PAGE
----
speediness, and she cannot manage the top notes of her runs, which rise
prettily only to stop short every time. (What is that note? D? She hasn’t
even got a D?) The glittering final waltz did not glitter or twirl; Netrebko
offered it … dutifully. Ljuba Petrova, who sang one performance of the
opera here during the present production’s first season, was rather more
what we are looking for: Not a dramatic prima donna but an old-fashioned canary
coloratura whose charm and wit match her voice. And she had all the high
John Del Carlo as the title role and Anna Netrebko as Norina
Ernesto was sung by Barry Banks, whose voice has also changed over the
years, from the spectacular instrument of the Flute/Thisbe in the Met’s
Midsummer Night’s Dream and the heroic Oreste in Ermione that amazed New
York. His legato line no longer flows comfortably; it is a tolerable but
charmless substitute for the proper tenor elegance.
Buffo basses can get by for years with far less voice than John Del Carlo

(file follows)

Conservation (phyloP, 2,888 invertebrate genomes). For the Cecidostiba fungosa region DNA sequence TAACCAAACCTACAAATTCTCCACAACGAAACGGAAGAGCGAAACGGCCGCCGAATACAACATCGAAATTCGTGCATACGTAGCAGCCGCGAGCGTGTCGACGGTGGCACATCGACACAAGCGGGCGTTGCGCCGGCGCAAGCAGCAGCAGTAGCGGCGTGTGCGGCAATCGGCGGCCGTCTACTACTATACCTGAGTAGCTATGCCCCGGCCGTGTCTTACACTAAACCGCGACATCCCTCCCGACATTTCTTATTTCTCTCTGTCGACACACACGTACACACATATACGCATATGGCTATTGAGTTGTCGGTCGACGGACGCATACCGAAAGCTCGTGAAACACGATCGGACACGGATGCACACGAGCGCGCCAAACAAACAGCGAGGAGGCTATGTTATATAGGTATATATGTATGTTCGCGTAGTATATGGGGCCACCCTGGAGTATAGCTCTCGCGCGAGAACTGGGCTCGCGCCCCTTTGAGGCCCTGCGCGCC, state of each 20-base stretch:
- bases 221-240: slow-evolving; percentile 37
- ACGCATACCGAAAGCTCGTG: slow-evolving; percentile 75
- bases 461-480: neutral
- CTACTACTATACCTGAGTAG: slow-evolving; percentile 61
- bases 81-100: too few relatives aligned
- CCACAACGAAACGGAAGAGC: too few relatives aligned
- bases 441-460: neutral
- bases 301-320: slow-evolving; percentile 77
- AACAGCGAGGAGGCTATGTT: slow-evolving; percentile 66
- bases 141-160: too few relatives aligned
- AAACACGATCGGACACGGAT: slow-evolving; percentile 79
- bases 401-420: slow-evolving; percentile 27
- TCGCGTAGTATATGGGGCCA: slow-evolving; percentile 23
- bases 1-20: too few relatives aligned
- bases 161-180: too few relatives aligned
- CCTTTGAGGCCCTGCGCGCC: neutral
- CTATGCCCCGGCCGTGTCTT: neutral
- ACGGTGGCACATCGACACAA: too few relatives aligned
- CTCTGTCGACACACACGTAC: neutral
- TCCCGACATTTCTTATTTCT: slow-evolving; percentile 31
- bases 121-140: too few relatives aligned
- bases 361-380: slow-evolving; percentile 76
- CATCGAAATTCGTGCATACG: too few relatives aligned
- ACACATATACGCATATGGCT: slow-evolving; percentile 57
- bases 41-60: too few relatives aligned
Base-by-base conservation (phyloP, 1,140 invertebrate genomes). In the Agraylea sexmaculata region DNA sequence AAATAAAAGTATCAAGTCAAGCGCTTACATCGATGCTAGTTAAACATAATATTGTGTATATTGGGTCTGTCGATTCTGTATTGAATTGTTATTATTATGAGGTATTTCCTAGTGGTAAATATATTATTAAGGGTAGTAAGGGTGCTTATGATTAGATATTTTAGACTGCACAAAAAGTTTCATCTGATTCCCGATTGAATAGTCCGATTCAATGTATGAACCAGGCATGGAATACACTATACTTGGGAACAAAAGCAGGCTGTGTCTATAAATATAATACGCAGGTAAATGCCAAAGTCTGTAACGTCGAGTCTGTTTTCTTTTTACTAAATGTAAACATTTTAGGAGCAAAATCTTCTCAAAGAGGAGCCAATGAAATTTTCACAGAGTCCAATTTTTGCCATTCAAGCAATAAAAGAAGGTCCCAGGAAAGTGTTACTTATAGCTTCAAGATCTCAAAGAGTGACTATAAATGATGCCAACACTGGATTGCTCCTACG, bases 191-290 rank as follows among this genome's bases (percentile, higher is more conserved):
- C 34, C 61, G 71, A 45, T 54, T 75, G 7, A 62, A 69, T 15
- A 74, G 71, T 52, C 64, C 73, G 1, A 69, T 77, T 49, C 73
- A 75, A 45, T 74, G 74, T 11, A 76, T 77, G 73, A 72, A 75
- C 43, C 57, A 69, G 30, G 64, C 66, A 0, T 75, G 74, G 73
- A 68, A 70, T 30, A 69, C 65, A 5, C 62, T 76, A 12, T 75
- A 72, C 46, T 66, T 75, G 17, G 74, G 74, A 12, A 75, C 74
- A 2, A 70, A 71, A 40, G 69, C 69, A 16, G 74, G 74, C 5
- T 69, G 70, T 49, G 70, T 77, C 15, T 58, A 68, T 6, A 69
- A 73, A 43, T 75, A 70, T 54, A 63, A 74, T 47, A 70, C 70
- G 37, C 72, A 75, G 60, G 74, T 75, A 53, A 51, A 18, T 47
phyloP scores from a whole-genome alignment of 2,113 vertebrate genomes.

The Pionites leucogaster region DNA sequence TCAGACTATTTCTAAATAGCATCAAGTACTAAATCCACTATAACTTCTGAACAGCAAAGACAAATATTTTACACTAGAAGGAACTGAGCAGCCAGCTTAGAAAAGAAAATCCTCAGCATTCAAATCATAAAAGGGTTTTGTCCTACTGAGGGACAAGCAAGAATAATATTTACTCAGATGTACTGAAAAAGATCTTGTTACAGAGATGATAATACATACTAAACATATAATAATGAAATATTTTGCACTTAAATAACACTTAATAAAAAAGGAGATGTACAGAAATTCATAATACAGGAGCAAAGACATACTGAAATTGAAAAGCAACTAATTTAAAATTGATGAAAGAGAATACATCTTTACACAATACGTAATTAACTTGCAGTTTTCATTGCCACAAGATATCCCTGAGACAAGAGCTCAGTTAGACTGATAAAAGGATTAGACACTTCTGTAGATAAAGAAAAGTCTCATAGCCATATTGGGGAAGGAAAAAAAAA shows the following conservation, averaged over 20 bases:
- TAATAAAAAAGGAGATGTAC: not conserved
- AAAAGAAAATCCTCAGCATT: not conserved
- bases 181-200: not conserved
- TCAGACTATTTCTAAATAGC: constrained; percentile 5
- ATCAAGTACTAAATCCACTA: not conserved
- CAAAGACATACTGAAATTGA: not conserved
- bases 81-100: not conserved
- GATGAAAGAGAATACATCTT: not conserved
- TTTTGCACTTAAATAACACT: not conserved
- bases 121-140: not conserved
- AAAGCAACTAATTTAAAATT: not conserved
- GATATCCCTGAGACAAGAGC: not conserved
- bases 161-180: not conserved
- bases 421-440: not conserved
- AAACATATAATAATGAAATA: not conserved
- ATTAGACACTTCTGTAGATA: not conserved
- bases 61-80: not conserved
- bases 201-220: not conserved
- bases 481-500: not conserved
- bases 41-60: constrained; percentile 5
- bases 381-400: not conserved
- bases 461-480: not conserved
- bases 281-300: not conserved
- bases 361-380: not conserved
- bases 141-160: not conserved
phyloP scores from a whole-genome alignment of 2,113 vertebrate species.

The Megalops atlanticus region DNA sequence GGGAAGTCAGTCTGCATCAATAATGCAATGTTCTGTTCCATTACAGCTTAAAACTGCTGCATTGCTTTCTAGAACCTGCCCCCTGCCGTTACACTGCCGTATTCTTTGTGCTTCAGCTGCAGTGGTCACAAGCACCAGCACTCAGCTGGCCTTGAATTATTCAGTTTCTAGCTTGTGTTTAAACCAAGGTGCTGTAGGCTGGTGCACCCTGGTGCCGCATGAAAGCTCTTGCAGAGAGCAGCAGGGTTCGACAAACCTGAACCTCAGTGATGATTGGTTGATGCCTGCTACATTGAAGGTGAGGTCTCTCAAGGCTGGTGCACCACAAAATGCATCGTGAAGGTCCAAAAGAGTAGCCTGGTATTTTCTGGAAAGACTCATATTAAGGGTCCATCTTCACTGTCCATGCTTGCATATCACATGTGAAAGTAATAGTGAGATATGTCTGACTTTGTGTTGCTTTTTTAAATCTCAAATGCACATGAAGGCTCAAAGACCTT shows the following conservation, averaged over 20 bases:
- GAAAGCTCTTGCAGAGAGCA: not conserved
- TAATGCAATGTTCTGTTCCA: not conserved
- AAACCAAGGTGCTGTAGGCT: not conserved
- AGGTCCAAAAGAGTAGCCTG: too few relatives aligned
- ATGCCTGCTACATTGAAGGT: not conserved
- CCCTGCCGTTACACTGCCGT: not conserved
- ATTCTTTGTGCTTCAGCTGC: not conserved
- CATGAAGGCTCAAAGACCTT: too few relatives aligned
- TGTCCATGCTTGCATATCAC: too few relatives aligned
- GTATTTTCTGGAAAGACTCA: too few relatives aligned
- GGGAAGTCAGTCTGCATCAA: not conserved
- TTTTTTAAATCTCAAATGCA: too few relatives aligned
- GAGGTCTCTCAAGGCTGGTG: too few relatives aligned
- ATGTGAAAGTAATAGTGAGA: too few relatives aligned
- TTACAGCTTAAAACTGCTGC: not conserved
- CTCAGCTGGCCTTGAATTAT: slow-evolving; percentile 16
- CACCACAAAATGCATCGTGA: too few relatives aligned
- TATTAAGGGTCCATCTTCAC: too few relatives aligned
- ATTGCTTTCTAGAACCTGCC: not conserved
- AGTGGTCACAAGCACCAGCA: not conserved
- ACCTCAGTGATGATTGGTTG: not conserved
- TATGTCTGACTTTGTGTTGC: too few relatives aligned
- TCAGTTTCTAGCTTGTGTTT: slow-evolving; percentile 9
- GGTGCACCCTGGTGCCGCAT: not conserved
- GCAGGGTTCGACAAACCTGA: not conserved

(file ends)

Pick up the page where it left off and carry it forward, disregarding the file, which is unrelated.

still possesses. He wittily deploys his great height and bulk and mugs in the
very finest fettle. You can’t have Don Pasquale without a Pasquale, and
the Met is right to hang on to this one.
The star of the show for dapper farce-performance, suave vocalism and
bring-down-the-house sex appeal was Mariusz Kwiecien as Dr. Malatesta. There is
nothing to object to in his singing (he doesn’t scream in this opera, as
he tends to in Lucia or L’Italiana) or his scampering or his appeal,
except that this is Dr. Malatesta and the opera is called Don Pasquale and the
lovers are Ernesto and Norina. Why is the doctor the one we wait for, listen
to, watch on stage? Most Malatestas “feed” their Norinas (without
picking them up and tossing them about like throw pillows), accompany their
Pasquales, take a line in the concerted passages. The character is a catalyst,
not the focus of the opera, but Otto Schenk has got nothing so wrong as
building this character up. If Malatesta is the center of attention, and has
such a rich relationship with Norina … why do we need the tenor at all?
He fades into the woodwork if Malatesta does not.
Mariusz Kwiecien as Dr. Malatesta and John Del Carlo in the title role
But all these objections seemed to occur to few others in the audience last
Friday, who all seemed to be tickled that they were having such fun, enjoying
such a sparkling score in such an animated, Broadway-worthy performance,
without having to drop a tear or think a thought at all. And isn’t that
the sort of pleasure farce is supposed to provide?